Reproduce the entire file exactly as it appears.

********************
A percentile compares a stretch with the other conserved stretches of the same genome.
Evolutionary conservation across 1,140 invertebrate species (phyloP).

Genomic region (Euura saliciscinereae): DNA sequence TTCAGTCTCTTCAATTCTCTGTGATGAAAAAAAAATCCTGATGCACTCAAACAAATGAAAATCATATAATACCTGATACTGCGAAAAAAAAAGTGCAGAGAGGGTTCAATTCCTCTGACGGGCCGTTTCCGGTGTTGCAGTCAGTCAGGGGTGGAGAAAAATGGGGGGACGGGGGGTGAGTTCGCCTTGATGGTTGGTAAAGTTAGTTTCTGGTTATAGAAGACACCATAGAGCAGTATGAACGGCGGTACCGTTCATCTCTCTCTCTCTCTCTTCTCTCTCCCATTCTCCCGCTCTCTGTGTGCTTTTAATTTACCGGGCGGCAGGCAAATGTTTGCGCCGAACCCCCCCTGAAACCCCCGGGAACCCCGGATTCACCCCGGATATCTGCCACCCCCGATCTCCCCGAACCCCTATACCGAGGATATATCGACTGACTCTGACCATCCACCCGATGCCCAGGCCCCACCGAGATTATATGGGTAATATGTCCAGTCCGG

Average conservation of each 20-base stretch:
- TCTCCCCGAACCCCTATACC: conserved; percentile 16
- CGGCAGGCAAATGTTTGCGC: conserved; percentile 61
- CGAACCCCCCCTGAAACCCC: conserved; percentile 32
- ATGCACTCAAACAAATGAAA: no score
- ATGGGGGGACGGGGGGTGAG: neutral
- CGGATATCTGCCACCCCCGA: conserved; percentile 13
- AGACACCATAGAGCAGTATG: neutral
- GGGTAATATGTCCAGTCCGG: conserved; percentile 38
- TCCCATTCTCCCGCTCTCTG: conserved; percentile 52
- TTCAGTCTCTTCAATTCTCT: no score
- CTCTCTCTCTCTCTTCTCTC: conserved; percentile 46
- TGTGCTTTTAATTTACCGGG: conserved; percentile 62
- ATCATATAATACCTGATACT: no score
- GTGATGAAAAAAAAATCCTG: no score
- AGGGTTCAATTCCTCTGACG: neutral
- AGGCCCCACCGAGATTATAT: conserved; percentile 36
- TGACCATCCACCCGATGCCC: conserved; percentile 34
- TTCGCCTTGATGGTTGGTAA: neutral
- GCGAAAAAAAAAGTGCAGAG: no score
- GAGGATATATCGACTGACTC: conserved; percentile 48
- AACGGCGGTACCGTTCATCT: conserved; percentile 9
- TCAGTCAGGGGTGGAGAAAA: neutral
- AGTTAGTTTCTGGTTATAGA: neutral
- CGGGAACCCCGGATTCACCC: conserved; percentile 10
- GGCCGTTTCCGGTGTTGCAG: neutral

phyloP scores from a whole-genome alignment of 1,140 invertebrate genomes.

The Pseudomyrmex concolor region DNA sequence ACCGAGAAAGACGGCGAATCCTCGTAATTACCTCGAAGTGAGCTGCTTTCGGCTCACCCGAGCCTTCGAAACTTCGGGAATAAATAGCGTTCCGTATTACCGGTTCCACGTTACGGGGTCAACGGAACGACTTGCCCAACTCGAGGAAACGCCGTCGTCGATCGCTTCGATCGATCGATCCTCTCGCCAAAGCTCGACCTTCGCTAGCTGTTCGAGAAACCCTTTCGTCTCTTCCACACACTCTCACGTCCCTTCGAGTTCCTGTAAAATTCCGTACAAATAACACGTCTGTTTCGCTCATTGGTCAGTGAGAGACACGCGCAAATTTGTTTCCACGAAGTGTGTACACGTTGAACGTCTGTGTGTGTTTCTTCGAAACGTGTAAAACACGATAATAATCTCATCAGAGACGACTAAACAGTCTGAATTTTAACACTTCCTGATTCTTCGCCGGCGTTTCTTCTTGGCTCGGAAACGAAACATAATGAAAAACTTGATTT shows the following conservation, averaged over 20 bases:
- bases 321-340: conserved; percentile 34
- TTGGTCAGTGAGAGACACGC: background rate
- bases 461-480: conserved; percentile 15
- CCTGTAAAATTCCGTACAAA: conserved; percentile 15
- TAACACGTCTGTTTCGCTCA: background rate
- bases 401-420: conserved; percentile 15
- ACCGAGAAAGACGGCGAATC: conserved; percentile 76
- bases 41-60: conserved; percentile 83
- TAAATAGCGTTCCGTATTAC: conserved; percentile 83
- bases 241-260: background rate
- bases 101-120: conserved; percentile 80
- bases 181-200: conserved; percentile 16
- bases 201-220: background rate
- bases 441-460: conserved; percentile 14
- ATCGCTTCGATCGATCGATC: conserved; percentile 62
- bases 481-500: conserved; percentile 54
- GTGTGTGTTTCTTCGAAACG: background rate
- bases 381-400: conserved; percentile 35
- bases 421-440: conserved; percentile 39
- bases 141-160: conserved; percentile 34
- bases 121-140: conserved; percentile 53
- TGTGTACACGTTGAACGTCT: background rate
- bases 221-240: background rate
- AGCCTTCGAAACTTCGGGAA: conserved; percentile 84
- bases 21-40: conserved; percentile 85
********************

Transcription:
A percentile compares a stretch with the other conserved stretches of the same genome.
Evolutionary conservation across 1,140 invertebrate species (phyloP).

Genomic region (Euura saliciscinereae): DNA sequence TTCAGTCTCTTCAATTCTCTGTGATGAAAAAAAAATCCTGATGCACTCAAACAAATGAAAATCATATAATACCTGATACTGCGAAAAAAAAAGTGCAGAGAGGGTTCAATTCCTCTGACGGGCCGTTTCCGGTGTTGCAGTCAGTCAGGGGTGGAGAAAAATGGGGGGACGGGGGGTGAGTTCGCCTTGATGGTTGGTAAAGTTAGTTTCTGGTTATAGAAGACACCATAGAGCAGTATGAACGGCGGTACCGTTCATCTCTCTCTCTCTCTCTTCTCTCTCCCATTCTCCCGCTCTCTGTGTGCTTTTAATTTACCGGGCGGCAGGCAAATGTTTGCGCCGAACCCCCCCTGAAACCCCCGGGAACCCCGGATTCACCCCGGATATCTGCCACCCCCGATCTCCCCGAACCCCTATACCGAGGATATATCGACTGACTCTGACCATCCACCCGATGCCCAGGCCCCACCGAGATTATATGGGTAATATGTCCAGTCCGG

Average conservation of each 20-base stretch:
- TCTCCCCGAACCCCTATACC: conserved; percentile 16
- CGGCAGGCAAATGTTTGCGC: conserved; percentile 61
- CGAACCCCCCCTGAAACCCC: conserved; percentile 32
- ATGCACTCAAACAAATGAAA: no score
- ATGGGGGGACGGGGGGTGAG: neutral
- CGGATATCTGCCACCCCCGA: conserved; percentile 13
- AGACACCATAGAGCAGTATG: neutral
- GGGTAATATGTCCAGTCCGG: conserved; percentile 38
- TCCCATTCTCCCGCTCTCTG: conserved; percentile 52
- TTCAGTCTCTTCAATTCTCT: no score
- CTCTCTCTCTCTCTTCTCTC: conserved; percentile 46
- TGTGCTTTTAATTTACCGGG: conserved; percentile 62
- ATCATATAATACCTGATACT: no score
- GTGATGAAAAAAAAATCCTG: no score
- AGGGTTCAATTCCTCTGACG: neutral
- AGGCCCCACCGAGATTATAT: conserved; percentile 36
- TGACCATCCACCCGATGCCC: conserved; percentile 34
- TTCGCCTTGATGGTTGGTAA: neutral
- GCGAAAAAAAAAGTGCAGAG: no score
- GAGGATATATCGACTGACTC: conserved; percentile 48
- AACGGCGGTACCGTTCATCT: conserved; percentile 9
- TCAGTCAGGGGTGGAGAAAA: neutral
- AGTTAGTTTCTGGTTATAGA: neutral
- CGGGAACCCCGGATTCACCC: conserved; percentile 10
- GGCCGTTTCCGGTGTTGCAG: neutral

phyloP scores from a whole-genome alignment of 1,140 invertebrate genomes.

The Pseudomyrmex concolor region DNA sequence ACCGAGAAAGACGGCGAATCCTCGTAATTACCTCGAAGTGAGCTGCTTTCGGCTCACCCGAGCCTTCGAAACTTCGGGAATAAATAGCGTTCCGTATTACCGGTTCCACGTTACGGGGTCAACGGAACGACTTGCCCAACTCGAGGAAACGCCGTCGTCGATCGCTTCGATCGATCGATCCTCTCGCCAAAGCTCGACCTTCGCTAGCTGTTCGAGAAACCCTTTCGTCTCTTCCACACACTCTCACGTCCCTTCGAGTTCCTGTAAAATTCCGTACAAATAACACGTCTGTTTCGCTCATTGGTCAGTGAGAGACACGCGCAAATTTGTTTCCACGAAGTGTGTACACGTTGAACGTCTGTGTGTGTTTCTTCGAAACGTGTAAAACACGATAATAATCTCATCAGAGACGACTAAACAGTCTGAATTTTAACACTTCCTGATTCTTCGCCGGCGTTTCTTCTTGGCTCGGAAACGAAACATAATGAAAAACTTGATTT shows the following conservation, averaged over 20 bases:
- bases 321-340: conserved; percentile 34
- TTGGTCAGTGAGAGACACGC: background rate
- bases 461-480: conserved; percentile 15
- CCTGTAAAATTCCGTACAAA: conserved; percentile 15
- TAACACGTCTGTTTCGCTCA: background rate
- bases 401-420: conserved; percentile 15
- ACCGAGAAAGACGGCGAATC: conserved; percentile 76
- bases 41-60: conserved; percentile 83
- TAAATAGCGTTCCGTATTAC: conserved; percentile 83
- bases 241-260: background rate
- bases 101-120: conserved; percentile 80
- bases 181-200: conserved; percentile 16
- bases 201-220: background rate
- bases 441-460: conserved; percentile 14
- ATCGCTTCGATCGATCGATC: conserved; percentile 62
- bases 481-500: conserved; percentile 54
- GTGTGTGTTTCTTCGAAACG: background rate
- bases 381-400: conserved; percentile 35
- bases 421-440: conserved; percentile 39
- bases 141-160: conserved; percentile 34
- bases 121-140: conserved; percentile 53
- TGTGTACACGTTGAACGTCT: background rate
- bases 221-240: background rate
- AGCCTTCGAAACTTCGGGAA: conserved; percentile 84
- bases 21-40: conserved; percentile 85